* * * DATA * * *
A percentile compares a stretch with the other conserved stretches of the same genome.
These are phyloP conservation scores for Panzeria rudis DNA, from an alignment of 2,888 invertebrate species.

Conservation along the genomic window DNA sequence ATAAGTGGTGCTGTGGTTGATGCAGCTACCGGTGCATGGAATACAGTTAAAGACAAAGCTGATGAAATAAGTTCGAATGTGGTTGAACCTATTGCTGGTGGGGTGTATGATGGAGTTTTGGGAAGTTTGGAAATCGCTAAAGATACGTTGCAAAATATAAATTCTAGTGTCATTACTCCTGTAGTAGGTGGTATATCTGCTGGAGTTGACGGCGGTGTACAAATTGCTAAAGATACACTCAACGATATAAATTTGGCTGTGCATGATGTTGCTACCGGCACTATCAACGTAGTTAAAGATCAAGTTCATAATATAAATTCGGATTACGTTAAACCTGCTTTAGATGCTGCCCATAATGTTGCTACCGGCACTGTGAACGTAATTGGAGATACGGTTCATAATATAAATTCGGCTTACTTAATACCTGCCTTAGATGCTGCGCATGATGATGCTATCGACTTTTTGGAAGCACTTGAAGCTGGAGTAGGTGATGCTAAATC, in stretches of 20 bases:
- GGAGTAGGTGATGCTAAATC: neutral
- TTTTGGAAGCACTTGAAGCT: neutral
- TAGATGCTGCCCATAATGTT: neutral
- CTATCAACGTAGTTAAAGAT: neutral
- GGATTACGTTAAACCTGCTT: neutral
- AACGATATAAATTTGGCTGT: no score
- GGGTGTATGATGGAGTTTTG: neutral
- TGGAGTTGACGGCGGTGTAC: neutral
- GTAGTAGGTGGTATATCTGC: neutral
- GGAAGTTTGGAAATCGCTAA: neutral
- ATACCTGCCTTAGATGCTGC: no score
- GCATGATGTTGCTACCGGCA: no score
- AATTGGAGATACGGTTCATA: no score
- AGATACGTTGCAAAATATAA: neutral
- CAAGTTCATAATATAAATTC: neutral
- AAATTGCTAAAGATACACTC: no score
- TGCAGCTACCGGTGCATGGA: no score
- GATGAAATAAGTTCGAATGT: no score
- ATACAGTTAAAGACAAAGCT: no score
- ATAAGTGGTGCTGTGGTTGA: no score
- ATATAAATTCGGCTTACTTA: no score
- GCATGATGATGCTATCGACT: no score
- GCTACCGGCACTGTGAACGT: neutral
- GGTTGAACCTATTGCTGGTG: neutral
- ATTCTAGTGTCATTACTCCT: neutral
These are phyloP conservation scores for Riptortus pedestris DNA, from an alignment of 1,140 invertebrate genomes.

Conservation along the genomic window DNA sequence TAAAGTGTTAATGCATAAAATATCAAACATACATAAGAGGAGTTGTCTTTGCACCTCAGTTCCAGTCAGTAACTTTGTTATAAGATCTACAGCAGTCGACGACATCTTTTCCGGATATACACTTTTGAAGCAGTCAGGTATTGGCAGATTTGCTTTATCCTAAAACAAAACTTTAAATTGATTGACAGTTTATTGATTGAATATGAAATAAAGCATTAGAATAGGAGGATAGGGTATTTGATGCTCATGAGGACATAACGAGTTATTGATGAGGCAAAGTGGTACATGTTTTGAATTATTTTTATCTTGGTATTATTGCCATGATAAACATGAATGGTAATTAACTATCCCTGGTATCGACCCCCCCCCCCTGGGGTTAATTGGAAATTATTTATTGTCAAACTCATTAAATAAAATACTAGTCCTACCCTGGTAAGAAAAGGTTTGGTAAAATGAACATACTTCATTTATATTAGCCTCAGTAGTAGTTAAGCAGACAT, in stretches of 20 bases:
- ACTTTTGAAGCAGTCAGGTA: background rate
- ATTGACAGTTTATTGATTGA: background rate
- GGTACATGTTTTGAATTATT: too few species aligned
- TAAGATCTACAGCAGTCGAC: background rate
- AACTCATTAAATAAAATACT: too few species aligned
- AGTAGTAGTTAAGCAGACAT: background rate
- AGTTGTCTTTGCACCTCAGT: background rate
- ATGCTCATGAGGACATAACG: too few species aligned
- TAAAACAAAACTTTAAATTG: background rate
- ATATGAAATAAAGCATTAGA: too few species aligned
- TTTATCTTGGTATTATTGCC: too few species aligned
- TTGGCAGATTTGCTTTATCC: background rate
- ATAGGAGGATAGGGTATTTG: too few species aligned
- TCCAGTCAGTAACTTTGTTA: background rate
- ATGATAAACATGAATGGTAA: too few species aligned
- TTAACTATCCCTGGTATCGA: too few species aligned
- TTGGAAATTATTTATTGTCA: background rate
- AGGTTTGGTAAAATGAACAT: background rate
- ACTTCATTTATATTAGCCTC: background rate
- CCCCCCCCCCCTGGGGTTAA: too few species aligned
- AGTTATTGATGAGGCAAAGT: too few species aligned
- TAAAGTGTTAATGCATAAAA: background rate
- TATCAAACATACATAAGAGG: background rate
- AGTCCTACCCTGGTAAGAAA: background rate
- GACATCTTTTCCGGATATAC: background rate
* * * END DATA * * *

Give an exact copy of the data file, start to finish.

A percentile compares a stretch with the other conserved stretches of the same genome.
These are phyloP conservation scores for Panzeria rudis DNA, from an alignment of 2,888 invertebrate species.

Conservation along the genomic window DNA sequence ATAAGTGGTGCTGTGGTTGATGCAGCTACCGGTGCATGGAATACAGTTAAAGACAAAGCTGATGAAATAAGTTCGAATGTGGTTGAACCTATTGCTGGTGGGGTGTATGATGGAGTTTTGGGAAGTTTGGAAATCGCTAAAGATACGTTGCAAAATATAAATTCTAGTGTCATTACTCCTGTAGTAGGTGGTATATCTGCTGGAGTTGACGGCGGTGTACAAATTGCTAAAGATACACTCAACGATATAAATTTGGCTGTGCATGATGTTGCTACCGGCACTATCAACGTAGTTAAAGATCAAGTTCATAATATAAATTCGGATTACGTTAAACCTGCTTTAGATGCTGCCCATAATGTTGCTACCGGCACTGTGAACGTAATTGGAGATACGGTTCATAATATAAATTCGGCTTACTTAATACCTGCCTTAGATGCTGCGCATGATGATGCTATCGACTTTTTGGAAGCACTTGAAGCTGGAGTAGGTGATGCTAAATC, in stretches of 20 bases:
- GGAGTAGGTGATGCTAAATC: neutral
- TTTTGGAAGCACTTGAAGCT: neutral
- TAGATGCTGCCCATAATGTT: neutral
- CTATCAACGTAGTTAAAGAT: neutral
- GGATTACGTTAAACCTGCTT: neutral
- AACGATATAAATTTGGCTGT: no score
- GGGTGTATGATGGAGTTTTG: neutral
- TGGAGTTGACGGCGGTGTAC: neutral
- GTAGTAGGTGGTATATCTGC: neutral
- GGAAGTTTGGAAATCGCTAA: neutral
- ATACCTGCCTTAGATGCTGC: no score
- GCATGATGTTGCTACCGGCA: no score
- AATTGGAGATACGGTTCATA: no score
- AGATACGTTGCAAAATATAA: neutral
- CAAGTTCATAATATAAATTC: neutral
- AAATTGCTAAAGATACACTC: no score
- TGCAGCTACCGGTGCATGGA: no score
- GATGAAATAAGTTCGAATGT: no score
- ATACAGTTAAAGACAAAGCT: no score
- ATAAGTGGTGCTGTGGTTGA: no score
- ATATAAATTCGGCTTACTTA: no score
- GCATGATGATGCTATCGACT: no score
- GCTACCGGCACTGTGAACGT: neutral
- GGTTGAACCTATTGCTGGTG: neutral
- ATTCTAGTGTCATTACTCCT: neutral
These are phyloP conservation scores for Riptortus pedestris DNA, from an alignment of 1,140 invertebrate genomes.

Conservation along the genomic window DNA sequence TAAAGTGTTAATGCATAAAATATCAAACATACATAAGAGGAGTTGTCTTTGCACCTCAGTTCCAGTCAGTAACTTTGTTATAAGATCTACAGCAGTCGACGACATCTTTTCCGGATATACACTTTTGAAGCAGTCAGGTATTGGCAGATTTGCTTTATCCTAAAACAAAACTTTAAATTGATTGACAGTTTATTGATTGAATATGAAATAAAGCATTAGAATAGGAGGATAGGGTATTTGATGCTCATGAGGACATAACGAGTTATTGATGAGGCAAAGTGGTACATGTTTTGAATTATTTTTATCTTGGTATTATTGCCATGATAAACATGAATGGTAATTAACTATCCCTGGTATCGACCCCCCCCCCCTGGGGTTAATTGGAAATTATTTATTGTCAAACTCATTAAATAAAATACTAGTCCTACCCTGGTAAGAAAAGGTTTGGTAAAATGAACATACTTCATTTATATTAGCCTCAGTAGTAGTTAAGCAGACAT, in stretches of 20 bases:
- ACTTTTGAAGCAGTCAGGTA: background rate
- ATTGACAGTTTATTGATTGA: background rate
- GGTACATGTTTTGAATTATT: too few species aligned
- TAAGATCTACAGCAGTCGAC: background rate
- AACTCATTAAATAAAATACT: too few species aligned
- AGTAGTAGTTAAGCAGACAT: background rate
- AGTTGTCTTTGCACCTCAGT: background rate
- ATGCTCATGAGGACATAACG: too few species aligned
- TAAAACAAAACTTTAAATTG: background rate
- ATATGAAATAAAGCATTAGA: too few species aligned
- TTTATCTTGGTATTATTGCC: too few species aligned
- TTGGCAGATTTGCTTTATCC: background rate
- ATAGGAGGATAGGGTATTTG: too few species aligned
- TCCAGTCAGTAACTTTGTTA: background rate
- ATGATAAACATGAATGGTAA: too few species aligned
- TTAACTATCCCTGGTATCGA: too few species aligned
- TTGGAAATTATTTATTGTCA: background rate
- AGGTTTGGTAAAATGAACAT: background rate
- ACTTCATTTATATTAGCCTC: background rate
- CCCCCCCCCCCTGGGGTTAA: too few species aligned
- AGTTATTGATGAGGCAAAGT: too few species aligned
- TAAAGTGTTAATGCATAAAA: background rate
- TATCAAACATACATAAGAGG: background rate
- AGTCCTACCCTGGTAAGAAA: background rate
- GACATCTTTTCCGGATATAC: background rate